The irony? That restaurant was in the middle of a historic black neighborhood…..    

That’s the night I decided to leave that area once our lease was up.

That experience isn’t only limited to me. Everyday thousands of black men have to look “the fear” in the eye and hope they can live to tell the story. It’s not an exaggeration and it’s not paranoia. Black men are feared more than an Adam Sandler movie. We’re seen as a real life horror entity that only exists to destroy. There is no age minimum for this fear; young black boys are also seen in the same light as men.

I have two younger male cousins that are in college. Both are in their early twenties and like doing things that college kids do. One is your normal size guy, nothing intimidating. The other plays collegiate football, he’s huge in every sense of the word. Earlier this summer I had to send them a message, a text that broke my heart. I had to tell them that if they are encountered by police and feel as if they’re being harassed then just comply and ask for their card or badge number. Asked to be cuffed so that they won’t be accused of reaching. I told them just to survive. A dead man can’t tell his side of the story.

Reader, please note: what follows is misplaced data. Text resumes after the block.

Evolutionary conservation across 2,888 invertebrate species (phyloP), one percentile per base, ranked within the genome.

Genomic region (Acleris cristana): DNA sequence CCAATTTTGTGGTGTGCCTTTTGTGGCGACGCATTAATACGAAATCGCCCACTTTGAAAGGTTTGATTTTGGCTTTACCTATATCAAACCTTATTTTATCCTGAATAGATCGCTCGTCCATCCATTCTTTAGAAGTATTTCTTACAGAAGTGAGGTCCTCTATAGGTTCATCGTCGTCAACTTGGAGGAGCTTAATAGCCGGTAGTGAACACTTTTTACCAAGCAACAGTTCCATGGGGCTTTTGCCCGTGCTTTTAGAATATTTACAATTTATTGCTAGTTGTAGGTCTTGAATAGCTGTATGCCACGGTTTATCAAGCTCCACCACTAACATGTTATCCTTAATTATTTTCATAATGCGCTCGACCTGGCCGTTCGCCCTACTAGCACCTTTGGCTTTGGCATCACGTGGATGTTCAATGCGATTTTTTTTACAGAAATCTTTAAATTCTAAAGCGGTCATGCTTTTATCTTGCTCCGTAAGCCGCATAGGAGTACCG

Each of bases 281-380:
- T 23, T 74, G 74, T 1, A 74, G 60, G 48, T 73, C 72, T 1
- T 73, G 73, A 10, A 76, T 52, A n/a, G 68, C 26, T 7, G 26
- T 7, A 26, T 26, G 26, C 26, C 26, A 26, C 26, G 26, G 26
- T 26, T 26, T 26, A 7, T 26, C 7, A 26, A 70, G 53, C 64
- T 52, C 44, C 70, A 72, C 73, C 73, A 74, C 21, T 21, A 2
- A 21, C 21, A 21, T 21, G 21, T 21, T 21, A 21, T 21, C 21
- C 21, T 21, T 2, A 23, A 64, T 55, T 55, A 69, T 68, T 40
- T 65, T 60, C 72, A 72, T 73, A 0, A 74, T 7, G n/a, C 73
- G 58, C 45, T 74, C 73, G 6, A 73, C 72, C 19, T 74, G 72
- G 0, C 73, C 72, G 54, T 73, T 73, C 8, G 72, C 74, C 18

That is a reality that’s all too familiar for black families. My father has had that conversation with me many times and I’m sure I’ll have that talk with my children one day. I didn’t get it as a kid but now, as an adult, I understand and thank my father for planting that seed of awareness.

This isn’t meant to for pity or to guilt anyone for anything. I wrote this to give a glimpse to what it’s like being black in America. The daily struggle of keeping your sanity while looking over your shoulder. The fear that a miscommunication with a public servant could lead to your death. The sad part is that there are far more worse stories than that.

The saddest part is that as hard as it is being a black man in America it’s ten times harder being a black woman. That requires a strength that I could never achieve or even put into words.

As always, thanks for reading.